Many critics of the federalist movement who claim that it would cause the country’s division seem oblivious to the fact that the country is already divided along tribal and regional lines. Even if its not part of the official legislation, there is a distinct triad of identities in the country; Bargawi, Tripolitianian and Fezzani, and each has a strong basis in tribalism.

But do you need to be part of one of the tribes of the region in order to embody its identity?

This is where the Benghazi anomaly comes in. Benghazi is a tribeless city, that is, no tribe is from Benghazi. A commercial city built on its sea port and salt trade, merchants came from across the country and turned the city into a thriving metropolis. This is where the nickname “رباية الذايح” (upbringer of the wanderers) came from, and its been estimated that around 190 tribes are represented in Benghazi’s million+ population. Much of the city’s inhabitants can trace their ancestry back to Misrata and Bani Walid. And yet, Benghazi sits as the de facto capital of Barga, the Eastern region, and those in and around the city exist in harmony, exemplifying a tribal equilibrium.

My own tribal background is a mix of various origins. My fathers’ parents moved from their tribal hometown to Benghazi before Libya’s independence, to start a new family and a new life. My mother’s grandparents each found their own way to Benghazi, each from a different city, each drawn towards this Eastern beacon. Ask around, and you’ll find that this is the background of most Benaghza. Some are ‘new’ to the city, while others can trace their family’s presence here from the time of the Ottomans.

And this, according to many, is part of Benghazi’s downfall today.

Tribalism in Libya’s current turbulent situation is a double-edged sword. In the East, it has been a unifying factor, while in the West and South, it has fueled the fighting. Benghazi, without a clear tribal focal point, continues to face an ideological war that is forcibly being re-narrated as tribal and regional. Where we were once all Benaghza, we are now Misratis, Tobrukis, Sebhawis, etc. The city has been broken down into its constituent parts and each is careful scrutinized, measured and judged. If you’re from that tribe (and therefore from its respective city), then you must support this side, right? At the height of Operation Karama, a malicious rumor began circulating that people of West Libyan origin were being kicked out of the city, despite the fact that the instigator of Karama is himself of West tribal origin, despite the fact that both sides in the conflict are made up of a mix of tribes, and DESPITE the fact that at least half of Benghazi is from West Libyan origin.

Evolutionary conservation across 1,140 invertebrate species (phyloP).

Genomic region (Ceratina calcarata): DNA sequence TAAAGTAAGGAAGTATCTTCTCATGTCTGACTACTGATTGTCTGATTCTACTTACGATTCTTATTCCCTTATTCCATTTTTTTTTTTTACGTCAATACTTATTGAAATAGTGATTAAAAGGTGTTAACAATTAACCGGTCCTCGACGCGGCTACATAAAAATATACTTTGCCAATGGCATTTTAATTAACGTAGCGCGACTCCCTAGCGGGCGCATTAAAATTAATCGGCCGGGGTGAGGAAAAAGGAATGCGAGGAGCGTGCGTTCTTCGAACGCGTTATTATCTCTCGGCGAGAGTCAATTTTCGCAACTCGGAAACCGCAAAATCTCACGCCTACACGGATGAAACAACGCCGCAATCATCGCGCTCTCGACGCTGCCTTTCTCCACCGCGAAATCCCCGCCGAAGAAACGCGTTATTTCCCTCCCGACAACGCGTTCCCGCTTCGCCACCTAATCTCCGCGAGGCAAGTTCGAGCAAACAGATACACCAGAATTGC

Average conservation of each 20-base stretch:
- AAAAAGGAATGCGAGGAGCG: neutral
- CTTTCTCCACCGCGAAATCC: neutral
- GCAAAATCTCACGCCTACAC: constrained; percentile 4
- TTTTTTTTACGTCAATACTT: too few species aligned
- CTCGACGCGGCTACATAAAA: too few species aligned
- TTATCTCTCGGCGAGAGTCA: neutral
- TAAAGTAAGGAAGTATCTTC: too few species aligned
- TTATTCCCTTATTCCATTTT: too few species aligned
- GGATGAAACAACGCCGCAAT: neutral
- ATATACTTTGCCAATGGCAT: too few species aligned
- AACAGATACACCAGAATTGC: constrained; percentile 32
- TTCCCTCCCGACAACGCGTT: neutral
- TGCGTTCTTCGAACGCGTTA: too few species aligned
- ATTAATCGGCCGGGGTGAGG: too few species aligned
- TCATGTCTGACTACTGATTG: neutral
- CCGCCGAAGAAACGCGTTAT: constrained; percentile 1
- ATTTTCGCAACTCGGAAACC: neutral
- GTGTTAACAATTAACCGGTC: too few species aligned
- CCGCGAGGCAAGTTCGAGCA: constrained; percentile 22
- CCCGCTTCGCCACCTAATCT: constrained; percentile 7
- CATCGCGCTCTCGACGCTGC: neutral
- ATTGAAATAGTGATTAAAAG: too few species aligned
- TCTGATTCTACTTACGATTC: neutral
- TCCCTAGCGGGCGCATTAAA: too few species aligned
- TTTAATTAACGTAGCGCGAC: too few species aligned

Tribalism makes a good scapegoat for those who want to deliberately twist the reason for the East’s instability, but what’s sad is that many people have stepped into these roles, turning rumor into reality. Your tribe did not initially determine the side you chose to support, but it has slowly come to do so now. And really, can you blame someone for being with or against a certain side when they hear their tribe or city insulted across social media pages and the media?

In Mansur Bushnaf’s ‘Chewing Gum’, he writes, “Libyans are attached to their tribes, each dragging it like an umbilical cord behind him.” Even those we call “huthoor” (حضور), those whose families were brought up in the cities and who have no tribal affiliations, have felt the pull of a tribe, a force reaching in through centuries, which now colours the interactions and outcomes of their lives. I could once tell people my name without having it mean anything other than who I was. But now, my name is attached to a host of pre-conceived suppositions, even if none of them are actually true. You come from this city, you are sympathetic to that political party, you follow these customs. No, don’t try to deny it, your name gives it away.

On a very real level, tribalism has become a gateway in Libya to some very ugly discrimination and some very primitive practices. Politicians are voted in based on their last name rather than their skills, and there is an outcry when a certain tribe isn’t “represented” on a committee or governing body, and nepotism is more widespread than ever before. People from certain tribes are now afraid to travel in certain areas, and your experience at a checkpoint could hinge on the name printed on your ID card. What positive aspects there were of a tribal system in Libya – social protection, a form of restorative justice, etc. – has been overshadowed by the negative aspects. A civil country cannot be built on a system that categorizes people based on something as arbitrary as a last name.

I’ve barely scratched the surface of tribalism in Libya. It is a very complex, extensive topic, and it requires a contextual understanding of Libyan history to really grasp how ingrained this phenomenon is in our country. As the conflict continues, tribalism is getting more or more radical. While I’m sure that cities like Benghazi, formed by all of Libya, will survive, I definitely worry about the consequences of the fighting today and the legacy it will leave for future generations.